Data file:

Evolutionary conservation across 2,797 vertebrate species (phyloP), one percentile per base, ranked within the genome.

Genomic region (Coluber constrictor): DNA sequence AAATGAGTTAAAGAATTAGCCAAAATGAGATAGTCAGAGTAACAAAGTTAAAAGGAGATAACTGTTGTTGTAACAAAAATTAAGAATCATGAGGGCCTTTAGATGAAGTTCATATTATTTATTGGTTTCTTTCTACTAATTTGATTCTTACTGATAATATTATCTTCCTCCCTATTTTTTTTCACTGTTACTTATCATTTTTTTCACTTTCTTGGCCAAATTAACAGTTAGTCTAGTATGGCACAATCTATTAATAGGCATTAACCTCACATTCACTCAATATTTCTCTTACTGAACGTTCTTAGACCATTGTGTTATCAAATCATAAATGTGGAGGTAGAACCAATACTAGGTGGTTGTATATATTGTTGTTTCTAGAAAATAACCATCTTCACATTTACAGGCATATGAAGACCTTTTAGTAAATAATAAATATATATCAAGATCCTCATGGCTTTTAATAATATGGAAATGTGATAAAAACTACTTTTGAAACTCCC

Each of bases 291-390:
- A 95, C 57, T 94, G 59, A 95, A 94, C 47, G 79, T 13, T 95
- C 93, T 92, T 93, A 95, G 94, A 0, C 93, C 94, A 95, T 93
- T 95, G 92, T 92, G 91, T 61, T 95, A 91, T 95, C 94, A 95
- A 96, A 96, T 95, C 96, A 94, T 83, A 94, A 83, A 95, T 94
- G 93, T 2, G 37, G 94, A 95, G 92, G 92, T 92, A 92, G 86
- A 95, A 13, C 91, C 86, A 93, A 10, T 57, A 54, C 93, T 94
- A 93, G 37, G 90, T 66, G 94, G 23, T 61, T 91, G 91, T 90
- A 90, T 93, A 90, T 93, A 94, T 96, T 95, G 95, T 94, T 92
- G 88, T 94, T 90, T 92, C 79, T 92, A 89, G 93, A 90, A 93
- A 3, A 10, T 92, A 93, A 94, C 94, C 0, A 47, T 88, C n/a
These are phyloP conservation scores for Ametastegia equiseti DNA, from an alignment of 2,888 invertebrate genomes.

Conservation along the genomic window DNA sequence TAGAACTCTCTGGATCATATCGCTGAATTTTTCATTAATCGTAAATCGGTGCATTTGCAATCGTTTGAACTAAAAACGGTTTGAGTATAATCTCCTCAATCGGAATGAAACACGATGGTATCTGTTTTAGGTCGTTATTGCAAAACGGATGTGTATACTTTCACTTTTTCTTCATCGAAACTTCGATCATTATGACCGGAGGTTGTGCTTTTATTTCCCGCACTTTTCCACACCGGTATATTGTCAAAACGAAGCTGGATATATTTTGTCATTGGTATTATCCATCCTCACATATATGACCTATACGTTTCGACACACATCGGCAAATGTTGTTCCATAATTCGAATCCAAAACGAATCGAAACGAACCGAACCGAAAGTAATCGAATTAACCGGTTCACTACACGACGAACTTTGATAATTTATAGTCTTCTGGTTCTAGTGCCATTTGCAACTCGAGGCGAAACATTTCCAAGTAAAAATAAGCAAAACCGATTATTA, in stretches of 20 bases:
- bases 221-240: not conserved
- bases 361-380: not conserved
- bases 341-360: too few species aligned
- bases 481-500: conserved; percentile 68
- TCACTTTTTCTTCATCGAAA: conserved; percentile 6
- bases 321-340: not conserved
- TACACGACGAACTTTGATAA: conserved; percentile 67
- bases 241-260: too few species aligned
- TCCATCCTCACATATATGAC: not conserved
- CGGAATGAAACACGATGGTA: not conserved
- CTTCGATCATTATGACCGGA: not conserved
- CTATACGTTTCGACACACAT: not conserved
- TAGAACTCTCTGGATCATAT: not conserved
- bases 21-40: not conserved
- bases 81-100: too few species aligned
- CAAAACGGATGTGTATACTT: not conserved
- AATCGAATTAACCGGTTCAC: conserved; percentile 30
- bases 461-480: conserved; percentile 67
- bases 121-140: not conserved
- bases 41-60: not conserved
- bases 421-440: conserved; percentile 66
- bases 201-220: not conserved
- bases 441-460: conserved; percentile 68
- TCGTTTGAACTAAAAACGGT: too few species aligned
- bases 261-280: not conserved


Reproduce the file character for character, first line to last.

Evolutionary conservation across 2,797 vertebrate species (phyloP), one percentile per base, ranked within the genome.

Genomic region (Coluber constrictor): DNA sequence AAATGAGTTAAAGAATTAGCCAAAATGAGATAGTCAGAGTAACAAAGTTAAAAGGAGATAACTGTTGTTGTAACAAAAATTAAGAATCATGAGGGCCTTTAGATGAAGTTCATATTATTTATTGGTTTCTTTCTACTAATTTGATTCTTACTGATAATATTATCTTCCTCCCTATTTTTTTTCACTGTTACTTATCATTTTTTTCACTTTCTTGGCCAAATTAACAGTTAGTCTAGTATGGCACAATCTATTAATAGGCATTAACCTCACATTCACTCAATATTTCTCTTACTGAACGTTCTTAGACCATTGTGTTATCAAATCATAAATGTGGAGGTAGAACCAATACTAGGTGGTTGTATATATTGTTGTTTCTAGAAAATAACCATCTTCACATTTACAGGCATATGAAGACCTTTTAGTAAATAATAAATATATATCAAGATCCTCATGGCTTTTAATAATATGGAAATGTGATAAAAACTACTTTTGAAACTCCC

Each of bases 291-390:
- A 95, C 57, T 94, G 59, A 95, A 94, C 47, G 79, T 13, T 95
- C 93, T 92, T 93, A 95, G 94, A 0, C 93, C 94, A 95, T 93
- T 95, G 92, T 92, G 91, T 61, T 95, A 91, T 95, C 94, A 95
- A 96, A 96, T 95, C 96, A 94, T 83, A 94, A 83, A 95, T 94
- G 93, T 2, G 37, G 94, A 95, G 92, G 92, T 92, A 92, G 86
- A 95, A 13, C 91, C 86, A 93, A 10, T 57, A 54, C 93, T 94
- A 93, G 37, G 90, T 66, G 94, G 23, T 61, T 91, G 91, T 90
- A 90, T 93, A 90, T 93, A 94, T 96, T 95, G 95, T 94, T 92
- G 88, T 94, T 90, T 92, C 79, T 92, A 89, G 93, A 90, A 93
- A 3, A 10, T 92, A 93, A 94, C 94, C 0, A 47, T 88, C n/a
These are phyloP conservation scores for Ametastegia equiseti DNA, from an alignment of 2,888 invertebrate genomes.

Conservation along the genomic window DNA sequence TAGAACTCTCTGGATCATATCGCTGAATTTTTCATTAATCGTAAATCGGTGCATTTGCAATCGTTTGAACTAAAAACGGTTTGAGTATAATCTCCTCAATCGGAATGAAACACGATGGTATCTGTTTTAGGTCGTTATTGCAAAACGGATGTGTATACTTTCACTTTTTCTTCATCGAAACTTCGATCATTATGACCGGAGGTTGTGCTTTTATTTCCCGCACTTTTCCACACCGGTATATTGTCAAAACGAAGCTGGATATATTTTGTCATTGGTATTATCCATCCTCACATATATGACCTATACGTTTCGACACACATCGGCAAATGTTGTTCCATAATTCGAATCCAAAACGAATCGAAACGAACCGAACCGAAAGTAATCGAATTAACCGGTTCACTACACGACGAACTTTGATAATTTATAGTCTTCTGGTTCTAGTGCCATTTGCAACTCGAGGCGAAACATTTCCAAGTAAAAATAAGCAAAACCGATTATTA, in stretches of 20 bases:
- bases 221-240: not conserved
- bases 361-380: not conserved
- bases 341-360: too few species aligned
- bases 481-500: conserved; percentile 68
- TCACTTTTTCTTCATCGAAA: conserved; percentile 6
- bases 321-340: not conserved
- TACACGACGAACTTTGATAA: conserved; percentile 67
- bases 241-260: too few species aligned
- TCCATCCTCACATATATGAC: not conserved
- CGGAATGAAACACGATGGTA: not conserved
- CTTCGATCATTATGACCGGA: not conserved
- CTATACGTTTCGACACACAT: not conserved
- TAGAACTCTCTGGATCATAT: not conserved
- bases 21-40: not conserved
- bases 81-100: too few species aligned
- CAAAACGGATGTGTATACTT: not conserved
- AATCGAATTAACCGGTTCAC: conserved; percentile 30
- bases 461-480: conserved; percentile 67
- bases 121-140: not conserved
- bases 41-60: not conserved
- bases 421-440: conserved; percentile 66
- bases 201-220: not conserved
- bases 441-460: conserved; percentile 68
- TCGTTTGAACTAAAAACGGT: too few species aligned
- bases 261-280: not conserved